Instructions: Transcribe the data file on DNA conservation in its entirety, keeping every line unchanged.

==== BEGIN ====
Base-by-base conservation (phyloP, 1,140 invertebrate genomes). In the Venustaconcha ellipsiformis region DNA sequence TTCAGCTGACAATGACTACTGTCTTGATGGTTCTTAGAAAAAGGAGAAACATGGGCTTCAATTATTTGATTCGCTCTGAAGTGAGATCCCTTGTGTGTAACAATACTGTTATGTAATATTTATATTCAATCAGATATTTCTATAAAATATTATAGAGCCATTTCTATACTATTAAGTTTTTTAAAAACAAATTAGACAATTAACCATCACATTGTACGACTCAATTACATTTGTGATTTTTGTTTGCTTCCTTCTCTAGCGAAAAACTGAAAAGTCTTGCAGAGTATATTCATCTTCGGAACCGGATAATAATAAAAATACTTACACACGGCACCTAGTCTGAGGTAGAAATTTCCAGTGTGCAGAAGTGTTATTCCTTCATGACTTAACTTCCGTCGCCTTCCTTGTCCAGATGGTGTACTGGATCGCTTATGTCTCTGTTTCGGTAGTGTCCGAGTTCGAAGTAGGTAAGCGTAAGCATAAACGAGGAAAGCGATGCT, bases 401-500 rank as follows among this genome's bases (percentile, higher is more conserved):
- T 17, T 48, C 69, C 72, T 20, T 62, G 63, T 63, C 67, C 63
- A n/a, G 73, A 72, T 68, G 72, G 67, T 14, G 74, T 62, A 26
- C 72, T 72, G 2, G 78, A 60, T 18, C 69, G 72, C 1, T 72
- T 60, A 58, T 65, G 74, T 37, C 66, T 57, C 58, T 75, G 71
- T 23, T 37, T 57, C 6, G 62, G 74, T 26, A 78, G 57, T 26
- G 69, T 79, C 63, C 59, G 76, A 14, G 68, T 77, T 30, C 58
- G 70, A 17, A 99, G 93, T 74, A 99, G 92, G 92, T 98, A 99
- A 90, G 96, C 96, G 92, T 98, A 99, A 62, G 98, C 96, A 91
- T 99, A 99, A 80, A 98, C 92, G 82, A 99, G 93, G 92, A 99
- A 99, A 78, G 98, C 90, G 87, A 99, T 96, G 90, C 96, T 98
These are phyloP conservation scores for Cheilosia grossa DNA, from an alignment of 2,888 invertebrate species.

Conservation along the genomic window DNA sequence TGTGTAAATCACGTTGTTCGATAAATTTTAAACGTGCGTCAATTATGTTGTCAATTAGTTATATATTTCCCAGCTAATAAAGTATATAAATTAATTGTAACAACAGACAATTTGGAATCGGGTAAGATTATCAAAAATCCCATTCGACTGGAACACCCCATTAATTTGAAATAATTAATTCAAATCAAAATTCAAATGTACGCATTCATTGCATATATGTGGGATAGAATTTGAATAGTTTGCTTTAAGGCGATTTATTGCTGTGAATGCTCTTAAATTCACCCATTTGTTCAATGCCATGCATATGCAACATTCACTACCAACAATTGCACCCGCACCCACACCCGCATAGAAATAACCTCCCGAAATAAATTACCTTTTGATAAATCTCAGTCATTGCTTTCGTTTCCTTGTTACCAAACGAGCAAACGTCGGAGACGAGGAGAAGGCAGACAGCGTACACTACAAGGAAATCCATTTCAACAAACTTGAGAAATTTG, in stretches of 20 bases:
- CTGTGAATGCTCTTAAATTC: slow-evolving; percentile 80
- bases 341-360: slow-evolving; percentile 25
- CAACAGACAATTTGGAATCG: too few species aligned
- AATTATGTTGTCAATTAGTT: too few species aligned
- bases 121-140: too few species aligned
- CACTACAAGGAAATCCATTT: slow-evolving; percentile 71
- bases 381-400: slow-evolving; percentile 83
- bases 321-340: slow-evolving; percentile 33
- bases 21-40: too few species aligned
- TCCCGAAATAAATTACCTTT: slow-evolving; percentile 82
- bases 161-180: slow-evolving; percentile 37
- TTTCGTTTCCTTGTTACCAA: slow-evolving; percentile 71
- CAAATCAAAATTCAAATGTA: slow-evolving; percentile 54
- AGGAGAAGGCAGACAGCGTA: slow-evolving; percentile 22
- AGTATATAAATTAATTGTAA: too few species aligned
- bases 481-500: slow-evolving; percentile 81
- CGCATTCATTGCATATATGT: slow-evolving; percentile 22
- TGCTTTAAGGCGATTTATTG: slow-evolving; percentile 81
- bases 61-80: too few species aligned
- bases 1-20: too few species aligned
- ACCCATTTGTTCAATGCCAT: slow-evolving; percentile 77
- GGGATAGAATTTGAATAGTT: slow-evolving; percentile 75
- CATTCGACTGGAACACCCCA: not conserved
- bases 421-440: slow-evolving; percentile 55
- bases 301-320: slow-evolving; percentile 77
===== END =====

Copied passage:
Base-by-base conservation (phyloP, 1,140 invertebrate genomes). In the Venustaconcha ellipsiformis region DNA sequence TTCAGCTGACAATGACTACTGTCTTGATGGTTCTTAGAAAAAGGAGAAACATGGGCTTCAATTATTTGATTCGCTCTGAAGTGAGATCCCTTGTGTGTAACAATACTGTTATGTAATATTTATATTCAATCAGATATTTCTATAAAATATTATAGAGCCATTTCTATACTATTAAGTTTTTTAAAAACAAATTAGACAATTAACCATCACATTGTACGACTCAATTACATTTGTGATTTTTGTTTGCTTCCTTCTCTAGCGAAAAACTGAAAAGTCTTGCAGAGTATATTCATCTTCGGAACCGGATAATAATAAAAATACTTACACACGGCACCTAGTCTGAGGTAGAAATTTCCAGTGTGCAGAAGTGTTATTCCTTCATGACTTAACTTCCGTCGCCTTCCTTGTCCAGATGGTGTACTGGATCGCTTATGTCTCTGTTTCGGTAGTGTCCGAGTTCGAAGTAGGTAAGCGTAAGCATAAACGAGGAAAGCGATGCT, bases 401-500 rank as follows among this genome's bases (percentile, higher is more conserved):
- T 17, T 48, C 69, C 72, T 20, T 62, G 63, T 63, C 67, C 63
- A n/a, G 73, A 72, T 68, G 72, G 67, T 14, G 74, T 62, A 26
- C 72, T 72, G 2, G 78, A 60, T 18, C 69, G 72, C 1, T 72
- T 60, A 58, T 65, G 74, T 37, C 66, T 57, C 58, T 75, G 71
- T 23, T 37, T 57, C 6, G 62, G 74, T 26, A 78, G 57, T 26
- G 69, T 79, C 63, C 59, G 76, A 14, G 68, T 77, T 30, C 58
- G 70, A 17, A 99, G 93, T 74, A 99, G 92, G 92, T 98, A 99
- A 90, G 96, C 96, G 92, T 98, A 99, A 62, G 98, C 96, A 91
- T 99, A 99, A 80, A 98, C 92, G 82, A 99, G 93, G 92, A 99
- A 99, A 78, G 98, C 90, G 87, A 99, T 96, G 90, C 96, T 98
These are phyloP conservation scores for Cheilosia grossa DNA, from an alignment of 2,888 invertebrate species.

Conservation along the genomic window DNA sequence TGTGTAAATCACGTTGTTCGATAAATTTTAAACGTGCGTCAATTATGTTGTCAATTAGTTATATATTTCCCAGCTAATAAAGTATATAAATTAATTGTAACAACAGACAATTTGGAATCGGGTAAGATTATCAAAAATCCCATTCGACTGGAACACCCCATTAATTTGAAATAATTAATTCAAATCAAAATTCAAATGTACGCATTCATTGCATATATGTGGGATAGAATTTGAATAGTTTGCTTTAAGGCGATTTATTGCTGTGAATGCTCTTAAATTCACCCATTTGTTCAATGCCATGCATATGCAACATTCACTACCAACAATTGCACCCGCACCCACACCCGCATAGAAATAACCTCCCGAAATAAATTACCTTTTGATAAATCTCAGTCATTGCTTTCGTTTCCTTGTTACCAAACGAGCAAACGTCGGAGACGAGGAGAAGGCAGACAGCGTACACTACAAGGAAATCCATTTCAACAAACTTGAGAAATTTG, in stretches of 20 bases:
- CTGTGAATGCTCTTAAATTC: slow-evolving; percentile 80
- bases 341-360: slow-evolving; percentile 25
- CAACAGACAATTTGGAATCG: too few species aligned
- AATTATGTTGTCAATTAGTT: too few species aligned
- bases 121-140: too few species aligned
- CACTACAAGGAAATCCATTT: slow-evolving; percentile 71
- bases 381-400: slow-evolving; percentile 83
- bases 321-340: slow-evolving; percentile 33
- bases 21-40: too few species aligned
- TCCCGAAATAAATTACCTTT: slow-evolving; percentile 82
- bases 161-180: slow-evolving; percentile 37
- TTTCGTTTCCTTGTTACCAA: slow-evolving; percentile 71
- CAAATCAAAATTCAAATGTA: slow-evolving; percentile 54
- AGGAGAAGGCAGACAGCGTA: slow-evolving; percentile 22
- AGTATATAAATTAATTGTAA: too few species aligned
- bases 481-500: slow-evolving; percentile 81
- CGCATTCATTGCATATATGT: slow-evolving; percentile 22
- TGCTTTAAGGCGATTTATTG: slow-evolving; percentile 81
- bases 61-80: too few species aligned
- bases 1-20: too few species aligned
- ACCCATTTGTTCAATGCCAT: slow-evolving; percentile 77
- GGGATAGAATTTGAATAGTT: slow-evolving; percentile 75
- CATTCGACTGGAACACCCCA: not conserved
- bases 421-440: slow-evolving; percentile 55
- bases 301-320: slow-evolving; percentile 77